HDR again….. the Grand Canyon, and the need for a tri-pod

High Dynamic Range…    In an earlier blog I’d made comments about the post processing technique of “hdr” and now I want to show how using it allowed me to make this more expressive panorama during our recent visit to Grand Canyon West (The Hualapai Nation).

We have such hard-to-overcome issues when we try to capture an image that has both dark shadows and bright highlights (sun, etc);  Typically I just refrain from taking the picture because I feel the outcome will not be complimentary to my skills — it is just not worth it because either the sun or the shadows will be “blown out” or solid black, not nice.

Well… twice now this year I’ve been privileged to visit the sunny Southwest where it seems everything is bathed in bright, bright sunlight (and therefore, dark shadows) except for times in the very early mornings and very late evenings when I had light… but, before (or after) the sun “hit” my photo subjects.

The first Southwest visit was in March to Big Bend National Park and I tried every day to shoot during that early morning and late evening, but…  I then I ran into the issue of not having a tri-pod with me (I used rocks and posts, etc to help me steady the camera for longer exposures) and… tried to overcome the need for more exposure by using higher ISO settings which then plagued my captures with excessive digital noise.  Its so sad to travel all that distance and then return home to find a number of your captures not clear and/or sharp.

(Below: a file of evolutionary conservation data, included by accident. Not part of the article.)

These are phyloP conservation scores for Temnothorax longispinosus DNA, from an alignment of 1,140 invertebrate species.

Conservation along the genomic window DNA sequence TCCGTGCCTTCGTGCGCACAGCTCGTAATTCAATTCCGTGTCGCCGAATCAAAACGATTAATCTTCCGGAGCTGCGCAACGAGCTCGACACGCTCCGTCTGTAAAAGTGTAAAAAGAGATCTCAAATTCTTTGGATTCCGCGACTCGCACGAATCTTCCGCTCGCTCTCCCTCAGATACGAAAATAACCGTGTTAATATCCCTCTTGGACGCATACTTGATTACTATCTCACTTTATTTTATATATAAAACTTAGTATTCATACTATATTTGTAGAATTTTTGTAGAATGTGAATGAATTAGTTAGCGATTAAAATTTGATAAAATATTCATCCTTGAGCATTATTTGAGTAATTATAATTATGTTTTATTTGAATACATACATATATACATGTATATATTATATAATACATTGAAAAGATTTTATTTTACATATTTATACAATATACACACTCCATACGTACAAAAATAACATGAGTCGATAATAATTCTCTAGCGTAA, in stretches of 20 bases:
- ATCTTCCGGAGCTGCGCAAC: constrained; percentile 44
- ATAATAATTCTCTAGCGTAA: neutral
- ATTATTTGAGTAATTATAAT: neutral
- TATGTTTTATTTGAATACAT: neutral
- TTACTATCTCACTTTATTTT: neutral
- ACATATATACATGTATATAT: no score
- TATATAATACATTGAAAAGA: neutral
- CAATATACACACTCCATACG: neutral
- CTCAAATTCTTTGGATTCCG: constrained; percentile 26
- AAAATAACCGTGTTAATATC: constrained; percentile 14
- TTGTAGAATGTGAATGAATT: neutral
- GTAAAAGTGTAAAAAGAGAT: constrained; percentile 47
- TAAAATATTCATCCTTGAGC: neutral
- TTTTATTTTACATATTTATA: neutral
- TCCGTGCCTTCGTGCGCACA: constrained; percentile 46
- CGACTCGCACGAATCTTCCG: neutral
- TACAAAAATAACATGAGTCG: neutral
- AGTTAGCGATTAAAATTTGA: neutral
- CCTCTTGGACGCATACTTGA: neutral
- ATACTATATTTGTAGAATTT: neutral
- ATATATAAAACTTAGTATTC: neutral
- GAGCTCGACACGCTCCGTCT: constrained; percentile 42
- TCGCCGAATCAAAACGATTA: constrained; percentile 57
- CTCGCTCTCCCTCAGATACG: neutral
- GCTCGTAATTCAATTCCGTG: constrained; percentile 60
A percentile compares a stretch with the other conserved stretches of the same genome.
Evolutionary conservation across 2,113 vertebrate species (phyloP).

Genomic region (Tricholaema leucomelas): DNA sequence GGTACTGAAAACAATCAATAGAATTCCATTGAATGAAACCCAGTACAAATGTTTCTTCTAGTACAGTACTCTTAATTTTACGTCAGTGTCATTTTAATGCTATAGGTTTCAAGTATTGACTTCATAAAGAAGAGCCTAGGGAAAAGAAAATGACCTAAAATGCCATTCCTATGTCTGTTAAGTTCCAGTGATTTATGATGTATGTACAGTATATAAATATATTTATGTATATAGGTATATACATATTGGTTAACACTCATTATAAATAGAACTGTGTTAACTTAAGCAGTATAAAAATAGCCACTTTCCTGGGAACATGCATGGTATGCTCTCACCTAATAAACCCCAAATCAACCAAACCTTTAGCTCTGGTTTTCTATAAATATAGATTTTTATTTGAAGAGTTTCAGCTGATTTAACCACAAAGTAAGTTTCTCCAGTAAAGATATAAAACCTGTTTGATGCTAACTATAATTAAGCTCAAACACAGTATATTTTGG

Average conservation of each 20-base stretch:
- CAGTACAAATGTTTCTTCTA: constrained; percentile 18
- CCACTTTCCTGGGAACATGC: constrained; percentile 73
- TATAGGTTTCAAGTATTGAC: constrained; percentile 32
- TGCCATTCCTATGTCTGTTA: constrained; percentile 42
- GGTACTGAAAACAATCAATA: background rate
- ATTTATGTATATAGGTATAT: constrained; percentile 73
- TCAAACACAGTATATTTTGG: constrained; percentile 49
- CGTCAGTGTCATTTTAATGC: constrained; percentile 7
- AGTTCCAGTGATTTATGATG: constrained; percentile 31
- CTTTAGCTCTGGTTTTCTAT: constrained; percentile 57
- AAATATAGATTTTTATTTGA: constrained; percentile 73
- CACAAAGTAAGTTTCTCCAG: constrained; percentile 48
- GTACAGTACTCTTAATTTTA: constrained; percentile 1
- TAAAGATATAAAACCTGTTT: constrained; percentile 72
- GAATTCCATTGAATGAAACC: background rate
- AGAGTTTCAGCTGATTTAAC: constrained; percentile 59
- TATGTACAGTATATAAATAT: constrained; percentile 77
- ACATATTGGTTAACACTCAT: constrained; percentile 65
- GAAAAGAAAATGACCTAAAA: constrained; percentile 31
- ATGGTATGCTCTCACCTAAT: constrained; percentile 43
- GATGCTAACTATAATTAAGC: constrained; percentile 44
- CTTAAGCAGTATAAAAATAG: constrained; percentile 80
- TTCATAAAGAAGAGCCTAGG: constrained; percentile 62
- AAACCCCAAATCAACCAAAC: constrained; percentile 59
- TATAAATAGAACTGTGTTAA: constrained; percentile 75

A proper conclusion here, seems to me… “There is NO substitute for a tri-pod”.  I’ve been prone to leave mine at home or in the car if I’m out hiking and that’s got to change if I’m going to better my photo captures — A lesson learned.

But… now, after saying all that… I want to show you an example of HDR, the recent technique now gaining popularity whereby we take photos of the identical composition (tri-pod is helpful, almost essential here also) both over and underexposed and then with computer software blend them together to get definition both in the shadows and the highlights — the Grand Canyon is rich with both.  Here is my result of trying to get the “best of both”.  HDR can be amazing.

This panorama is comprised of 9 individual shots (3 sets of 3).  I got the individual “sets” by shooting the left, the middle, and then the right of the panorama, each with 3 exposure settings (one at normal exposure f-stop, one at 2 f-stops “under”,and the third at 2 f-stops “over”) which I then processed with the software PHOTOMATRIX PRO so to capture (and hold) both the dark and light detail.  Here are some examples of the “over” and the “under” and the “proper” exposures showing what it takes to make the final image.

“HDR” blend

Here is the blended image (of the three)…. This is the “middle” section of the panorama.






And then, here is the “stitched together” left, middle, and right parts of that GRAND Grand Canyon.  Stitched together, now much more definitive with both shadows and bright highlights.  I used Photoshop CS5 for this part.

9 images blended and stitched into 1 panoramo

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